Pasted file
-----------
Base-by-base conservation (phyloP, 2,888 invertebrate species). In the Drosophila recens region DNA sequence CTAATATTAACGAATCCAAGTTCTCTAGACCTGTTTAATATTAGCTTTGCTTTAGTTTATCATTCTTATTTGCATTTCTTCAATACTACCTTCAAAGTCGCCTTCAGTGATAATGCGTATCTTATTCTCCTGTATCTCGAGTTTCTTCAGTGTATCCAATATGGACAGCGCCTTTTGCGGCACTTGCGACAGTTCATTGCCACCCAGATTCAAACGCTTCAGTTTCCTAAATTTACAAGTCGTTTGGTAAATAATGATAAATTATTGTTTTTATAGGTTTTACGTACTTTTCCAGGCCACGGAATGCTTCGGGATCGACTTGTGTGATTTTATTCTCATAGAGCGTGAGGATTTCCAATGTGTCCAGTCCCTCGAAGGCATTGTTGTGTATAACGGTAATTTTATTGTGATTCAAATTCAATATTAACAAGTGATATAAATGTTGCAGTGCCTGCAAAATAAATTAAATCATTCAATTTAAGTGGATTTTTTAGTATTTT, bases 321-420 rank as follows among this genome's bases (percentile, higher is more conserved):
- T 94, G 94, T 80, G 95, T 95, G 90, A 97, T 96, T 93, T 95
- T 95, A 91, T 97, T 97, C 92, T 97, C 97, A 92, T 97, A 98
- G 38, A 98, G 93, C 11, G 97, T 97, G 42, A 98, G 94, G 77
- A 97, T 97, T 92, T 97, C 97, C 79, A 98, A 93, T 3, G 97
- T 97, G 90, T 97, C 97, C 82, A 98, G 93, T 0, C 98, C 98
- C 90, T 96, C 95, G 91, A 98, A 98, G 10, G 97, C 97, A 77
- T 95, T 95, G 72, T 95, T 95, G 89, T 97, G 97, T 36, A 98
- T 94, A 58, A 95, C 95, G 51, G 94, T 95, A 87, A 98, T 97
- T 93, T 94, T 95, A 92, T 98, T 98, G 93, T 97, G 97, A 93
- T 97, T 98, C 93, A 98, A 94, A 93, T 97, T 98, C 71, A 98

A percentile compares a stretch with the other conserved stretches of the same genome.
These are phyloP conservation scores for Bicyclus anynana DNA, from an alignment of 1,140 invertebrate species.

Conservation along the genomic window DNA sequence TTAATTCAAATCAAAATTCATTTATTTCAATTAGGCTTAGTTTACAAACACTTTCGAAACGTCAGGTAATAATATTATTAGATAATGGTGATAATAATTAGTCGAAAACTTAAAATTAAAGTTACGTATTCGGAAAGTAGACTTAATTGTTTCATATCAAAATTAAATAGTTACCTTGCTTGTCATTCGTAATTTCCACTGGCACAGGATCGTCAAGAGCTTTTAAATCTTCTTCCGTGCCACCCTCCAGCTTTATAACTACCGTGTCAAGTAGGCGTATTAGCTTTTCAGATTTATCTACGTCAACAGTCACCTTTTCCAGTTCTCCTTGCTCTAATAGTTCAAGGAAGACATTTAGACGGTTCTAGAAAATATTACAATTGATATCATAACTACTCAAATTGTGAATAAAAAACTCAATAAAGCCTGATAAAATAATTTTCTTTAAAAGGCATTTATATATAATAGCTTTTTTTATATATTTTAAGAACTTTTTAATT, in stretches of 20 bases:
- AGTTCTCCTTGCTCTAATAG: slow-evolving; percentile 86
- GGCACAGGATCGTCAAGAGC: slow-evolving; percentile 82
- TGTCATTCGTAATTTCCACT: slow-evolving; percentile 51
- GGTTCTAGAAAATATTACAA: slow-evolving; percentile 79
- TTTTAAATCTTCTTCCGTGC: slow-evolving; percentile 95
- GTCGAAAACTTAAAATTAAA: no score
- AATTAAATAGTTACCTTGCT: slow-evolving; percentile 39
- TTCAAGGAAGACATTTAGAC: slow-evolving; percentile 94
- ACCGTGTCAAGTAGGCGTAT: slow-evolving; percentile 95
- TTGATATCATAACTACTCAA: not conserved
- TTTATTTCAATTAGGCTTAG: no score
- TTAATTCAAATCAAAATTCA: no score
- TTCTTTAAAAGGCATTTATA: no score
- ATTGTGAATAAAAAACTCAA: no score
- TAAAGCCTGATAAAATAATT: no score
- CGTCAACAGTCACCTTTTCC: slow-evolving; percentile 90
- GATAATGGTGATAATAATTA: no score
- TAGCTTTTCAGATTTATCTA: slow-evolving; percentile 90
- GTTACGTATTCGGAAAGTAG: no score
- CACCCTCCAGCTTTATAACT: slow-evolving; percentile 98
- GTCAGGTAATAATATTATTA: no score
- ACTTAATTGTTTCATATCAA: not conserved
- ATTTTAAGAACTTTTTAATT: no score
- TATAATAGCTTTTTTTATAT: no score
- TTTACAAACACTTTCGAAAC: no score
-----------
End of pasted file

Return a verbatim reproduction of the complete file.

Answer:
Base-by-base conservation (phyloP, 2,888 invertebrate species). In the Drosophila recens region DNA sequence CTAATATTAACGAATCCAAGTTCTCTAGACCTGTTTAATATTAGCTTTGCTTTAGTTTATCATTCTTATTTGCATTTCTTCAATACTACCTTCAAAGTCGCCTTCAGTGATAATGCGTATCTTATTCTCCTGTATCTCGAGTTTCTTCAGTGTATCCAATATGGACAGCGCCTTTTGCGGCACTTGCGACAGTTCATTGCCACCCAGATTCAAACGCTTCAGTTTCCTAAATTTACAAGTCGTTTGGTAAATAATGATAAATTATTGTTTTTATAGGTTTTACGTACTTTTCCAGGCCACGGAATGCTTCGGGATCGACTTGTGTGATTTTATTCTCATAGAGCGTGAGGATTTCCAATGTGTCCAGTCCCTCGAAGGCATTGTTGTGTATAACGGTAATTTTATTGTGATTCAAATTCAATATTAACAAGTGATATAAATGTTGCAGTGCCTGCAAAATAAATTAAATCATTCAATTTAAGTGGATTTTTTAGTATTTT, bases 321-420 rank as follows among this genome's bases (percentile, higher is more conserved):
- T 94, G 94, T 80, G 95, T 95, G 90, A 97, T 96, T 93, T 95
- T 95, A 91, T 97, T 97, C 92, T 97, C 97, A 92, T 97, A 98
- G 38, A 98, G 93, C 11, G 97, T 97, G 42, A 98, G 94, G 77
- A 97, T 97, T 92, T 97, C 97, C 79, A 98, A 93, T 3, G 97
- T 97, G 90, T 97, C 97, C 82, A 98, G 93, T 0, C 98, C 98
- C 90, T 96, C 95, G 91, A 98, A 98, G 10, G 97, C 97, A 77
- T 95, T 95, G 72, T 95, T 95, G 89, T 97, G 97, T 36, A 98
- T 94, A 58, A 95, C 95, G 51, G 94, T 95, A 87, A 98, T 97
- T 93, T 94, T 95, A 92, T 98, T 98, G 93, T 97, G 97, A 93
- T 97, T 98, C 93, A 98, A 94, A 93, T 97, T 98, C 71, A 98

A percentile compares a stretch with the other conserved stretches of the same genome.
These are phyloP conservation scores for Bicyclus anynana DNA, from an alignment of 1,140 invertebrate species.

Conservation along the genomic window DNA sequence TTAATTCAAATCAAAATTCATTTATTTCAATTAGGCTTAGTTTACAAACACTTTCGAAACGTCAGGTAATAATATTATTAGATAATGGTGATAATAATTAGTCGAAAACTTAAAATTAAAGTTACGTATTCGGAAAGTAGACTTAATTGTTTCATATCAAAATTAAATAGTTACCTTGCTTGTCATTCGTAATTTCCACTGGCACAGGATCGTCAAGAGCTTTTAAATCTTCTTCCGTGCCACCCTCCAGCTTTATAACTACCGTGTCAAGTAGGCGTATTAGCTTTTCAGATTTATCTACGTCAACAGTCACCTTTTCCAGTTCTCCTTGCTCTAATAGTTCAAGGAAGACATTTAGACGGTTCTAGAAAATATTACAATTGATATCATAACTACTCAAATTGTGAATAAAAAACTCAATAAAGCCTGATAAAATAATTTTCTTTAAAAGGCATTTATATATAATAGCTTTTTTTATATATTTTAAGAACTTTTTAATT, in stretches of 20 bases:
- AGTTCTCCTTGCTCTAATAG: slow-evolving; percentile 86
- GGCACAGGATCGTCAAGAGC: slow-evolving; percentile 82
- TGTCATTCGTAATTTCCACT: slow-evolving; percentile 51
- GGTTCTAGAAAATATTACAA: slow-evolving; percentile 79
- TTTTAAATCTTCTTCCGTGC: slow-evolving; percentile 95
- GTCGAAAACTTAAAATTAAA: no score
- AATTAAATAGTTACCTTGCT: slow-evolving; percentile 39
- TTCAAGGAAGACATTTAGAC: slow-evolving; percentile 94
- ACCGTGTCAAGTAGGCGTAT: slow-evolving; percentile 95
- TTGATATCATAACTACTCAA: not conserved
- TTTATTTCAATTAGGCTTAG: no score
- TTAATTCAAATCAAAATTCA: no score
- TTCTTTAAAAGGCATTTATA: no score
- ATTGTGAATAAAAAACTCAA: no score
- TAAAGCCTGATAAAATAATT: no score
- CGTCAACAGTCACCTTTTCC: slow-evolving; percentile 90
- GATAATGGTGATAATAATTA: no score
- TAGCTTTTCAGATTTATCTA: slow-evolving; percentile 90
- GTTACGTATTCGGAAAGTAG: no score
- CACCCTCCAGCTTTATAACT: slow-evolving; percentile 98
- GTCAGGTAATAATATTATTA: no score
- ACTTAATTGTTTCATATCAA: not conserved
- ATTTTAAGAACTTTTTAATT: no score
- TATAATAGCTTTTTTTATAT: no score
- TTTACAAACACTTTCGAAAC: no score